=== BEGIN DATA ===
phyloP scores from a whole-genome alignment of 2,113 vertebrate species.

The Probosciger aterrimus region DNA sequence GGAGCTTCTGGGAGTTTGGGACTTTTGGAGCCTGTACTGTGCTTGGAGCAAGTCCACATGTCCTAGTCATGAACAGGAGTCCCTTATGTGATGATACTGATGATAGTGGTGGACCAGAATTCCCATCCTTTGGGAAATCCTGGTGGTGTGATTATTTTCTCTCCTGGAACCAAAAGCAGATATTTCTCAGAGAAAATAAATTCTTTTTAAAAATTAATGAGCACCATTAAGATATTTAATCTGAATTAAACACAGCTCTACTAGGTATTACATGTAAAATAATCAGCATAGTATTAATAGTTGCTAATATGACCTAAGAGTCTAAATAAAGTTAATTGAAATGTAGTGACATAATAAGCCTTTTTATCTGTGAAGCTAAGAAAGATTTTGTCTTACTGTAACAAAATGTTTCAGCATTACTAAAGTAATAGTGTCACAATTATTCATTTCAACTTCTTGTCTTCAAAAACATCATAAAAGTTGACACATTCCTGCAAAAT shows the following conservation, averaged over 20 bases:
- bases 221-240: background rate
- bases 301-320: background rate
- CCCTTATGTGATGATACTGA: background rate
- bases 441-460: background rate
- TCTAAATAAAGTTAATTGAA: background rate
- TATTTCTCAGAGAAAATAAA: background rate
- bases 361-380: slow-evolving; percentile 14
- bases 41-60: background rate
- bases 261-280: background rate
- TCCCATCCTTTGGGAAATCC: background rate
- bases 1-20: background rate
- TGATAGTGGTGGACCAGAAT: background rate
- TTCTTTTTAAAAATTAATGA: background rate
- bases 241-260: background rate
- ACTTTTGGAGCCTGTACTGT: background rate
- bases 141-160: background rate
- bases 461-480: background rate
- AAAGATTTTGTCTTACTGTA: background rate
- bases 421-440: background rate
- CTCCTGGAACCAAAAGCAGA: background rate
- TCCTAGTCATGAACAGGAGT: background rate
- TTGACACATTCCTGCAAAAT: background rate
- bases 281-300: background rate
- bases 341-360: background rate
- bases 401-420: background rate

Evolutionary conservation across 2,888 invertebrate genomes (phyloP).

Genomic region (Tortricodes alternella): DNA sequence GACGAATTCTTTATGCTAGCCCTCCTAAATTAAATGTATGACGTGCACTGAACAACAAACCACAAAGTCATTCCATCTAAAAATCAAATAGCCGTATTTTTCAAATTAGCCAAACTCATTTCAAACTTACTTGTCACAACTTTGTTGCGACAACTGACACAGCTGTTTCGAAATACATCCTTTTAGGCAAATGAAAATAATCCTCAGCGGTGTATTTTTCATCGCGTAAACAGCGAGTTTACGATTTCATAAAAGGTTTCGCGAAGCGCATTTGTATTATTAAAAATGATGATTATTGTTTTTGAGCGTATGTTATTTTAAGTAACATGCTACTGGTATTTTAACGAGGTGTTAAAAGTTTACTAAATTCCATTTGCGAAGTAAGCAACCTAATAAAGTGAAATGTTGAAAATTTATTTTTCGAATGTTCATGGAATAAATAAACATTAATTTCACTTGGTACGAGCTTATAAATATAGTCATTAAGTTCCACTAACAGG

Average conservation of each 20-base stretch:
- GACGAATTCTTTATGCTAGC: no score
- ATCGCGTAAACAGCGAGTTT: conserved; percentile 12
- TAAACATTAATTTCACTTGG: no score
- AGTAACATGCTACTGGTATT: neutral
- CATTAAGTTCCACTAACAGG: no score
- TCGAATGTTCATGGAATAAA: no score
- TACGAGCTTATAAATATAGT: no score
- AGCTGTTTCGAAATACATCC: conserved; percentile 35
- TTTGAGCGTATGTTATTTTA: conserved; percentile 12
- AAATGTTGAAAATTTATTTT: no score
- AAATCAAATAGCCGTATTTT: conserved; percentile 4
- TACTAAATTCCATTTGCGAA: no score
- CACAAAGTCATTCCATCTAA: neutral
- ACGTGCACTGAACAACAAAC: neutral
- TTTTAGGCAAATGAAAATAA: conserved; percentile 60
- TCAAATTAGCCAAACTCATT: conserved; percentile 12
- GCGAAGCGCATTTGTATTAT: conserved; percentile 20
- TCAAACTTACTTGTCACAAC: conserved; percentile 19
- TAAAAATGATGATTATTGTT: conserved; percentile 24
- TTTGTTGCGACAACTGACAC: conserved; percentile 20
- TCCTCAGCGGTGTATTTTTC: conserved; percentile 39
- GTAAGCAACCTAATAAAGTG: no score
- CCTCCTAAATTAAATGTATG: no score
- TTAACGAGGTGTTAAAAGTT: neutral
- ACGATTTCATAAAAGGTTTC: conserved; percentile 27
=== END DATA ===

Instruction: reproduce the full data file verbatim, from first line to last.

phyloP scores from a whole-genome alignment of 2,113 vertebrate species.

The Probosciger aterrimus region DNA sequence GGAGCTTCTGGGAGTTTGGGACTTTTGGAGCCTGTACTGTGCTTGGAGCAAGTCCACATGTCCTAGTCATGAACAGGAGTCCCTTATGTGATGATACTGATGATAGTGGTGGACCAGAATTCCCATCCTTTGGGAAATCCTGGTGGTGTGATTATTTTCTCTCCTGGAACCAAAAGCAGATATTTCTCAGAGAAAATAAATTCTTTTTAAAAATTAATGAGCACCATTAAGATATTTAATCTGAATTAAACACAGCTCTACTAGGTATTACATGTAAAATAATCAGCATAGTATTAATAGTTGCTAATATGACCTAAGAGTCTAAATAAAGTTAATTGAAATGTAGTGACATAATAAGCCTTTTTATCTGTGAAGCTAAGAAAGATTTTGTCTTACTGTAACAAAATGTTTCAGCATTACTAAAGTAATAGTGTCACAATTATTCATTTCAACTTCTTGTCTTCAAAAACATCATAAAAGTTGACACATTCCTGCAAAAT shows the following conservation, averaged over 20 bases:
- bases 221-240: background rate
- bases 301-320: background rate
- CCCTTATGTGATGATACTGA: background rate
- bases 441-460: background rate
- TCTAAATAAAGTTAATTGAA: background rate
- TATTTCTCAGAGAAAATAAA: background rate
- bases 361-380: slow-evolving; percentile 14
- bases 41-60: background rate
- bases 261-280: background rate
- TCCCATCCTTTGGGAAATCC: background rate
- bases 1-20: background rate
- TGATAGTGGTGGACCAGAAT: background rate
- TTCTTTTTAAAAATTAATGA: background rate
- bases 241-260: background rate
- ACTTTTGGAGCCTGTACTGT: background rate
- bases 141-160: background rate
- bases 461-480: background rate
- AAAGATTTTGTCTTACTGTA: background rate
- bases 421-440: background rate
- CTCCTGGAACCAAAAGCAGA: background rate
- TCCTAGTCATGAACAGGAGT: background rate
- TTGACACATTCCTGCAAAAT: background rate
- bases 281-300: background rate
- bases 341-360: background rate
- bases 401-420: background rate

Evolutionary conservation across 2,888 invertebrate genomes (phyloP).

Genomic region (Tortricodes alternella): DNA sequence GACGAATTCTTTATGCTAGCCCTCCTAAATTAAATGTATGACGTGCACTGAACAACAAACCACAAAGTCATTCCATCTAAAAATCAAATAGCCGTATTTTTCAAATTAGCCAAACTCATTTCAAACTTACTTGTCACAACTTTGTTGCGACAACTGACACAGCTGTTTCGAAATACATCCTTTTAGGCAAATGAAAATAATCCTCAGCGGTGTATTTTTCATCGCGTAAACAGCGAGTTTACGATTTCATAAAAGGTTTCGCGAAGCGCATTTGTATTATTAAAAATGATGATTATTGTTTTTGAGCGTATGTTATTTTAAGTAACATGCTACTGGTATTTTAACGAGGTGTTAAAAGTTTACTAAATTCCATTTGCGAAGTAAGCAACCTAATAAAGTGAAATGTTGAAAATTTATTTTTCGAATGTTCATGGAATAAATAAACATTAATTTCACTTGGTACGAGCTTATAAATATAGTCATTAAGTTCCACTAACAGG

Average conservation of each 20-base stretch:
- GACGAATTCTTTATGCTAGC: no score
- ATCGCGTAAACAGCGAGTTT: conserved; percentile 12
- TAAACATTAATTTCACTTGG: no score
- AGTAACATGCTACTGGTATT: neutral
- CATTAAGTTCCACTAACAGG: no score
- TCGAATGTTCATGGAATAAA: no score
- TACGAGCTTATAAATATAGT: no score
- AGCTGTTTCGAAATACATCC: conserved; percentile 35
- TTTGAGCGTATGTTATTTTA: conserved; percentile 12
- AAATGTTGAAAATTTATTTT: no score
- AAATCAAATAGCCGTATTTT: conserved; percentile 4
- TACTAAATTCCATTTGCGAA: no score
- CACAAAGTCATTCCATCTAA: neutral
- ACGTGCACTGAACAACAAAC: neutral
- TTTTAGGCAAATGAAAATAA: conserved; percentile 60
- TCAAATTAGCCAAACTCATT: conserved; percentile 12
- GCGAAGCGCATTTGTATTAT: conserved; percentile 20
- TCAAACTTACTTGTCACAAC: conserved; percentile 19
- TAAAAATGATGATTATTGTT: conserved; percentile 24
- TTTGTTGCGACAACTGACAC: conserved; percentile 20
- TCCTCAGCGGTGTATTTTTC: conserved; percentile 39
- GTAAGCAACCTAATAAAGTG: no score
- CCTCCTAAATTAAATGTATG: no score
- TTAACGAGGTGTTAAAAGTT: neutral
- ACGATTTCATAAAAGGTTTC: conserved; percentile 27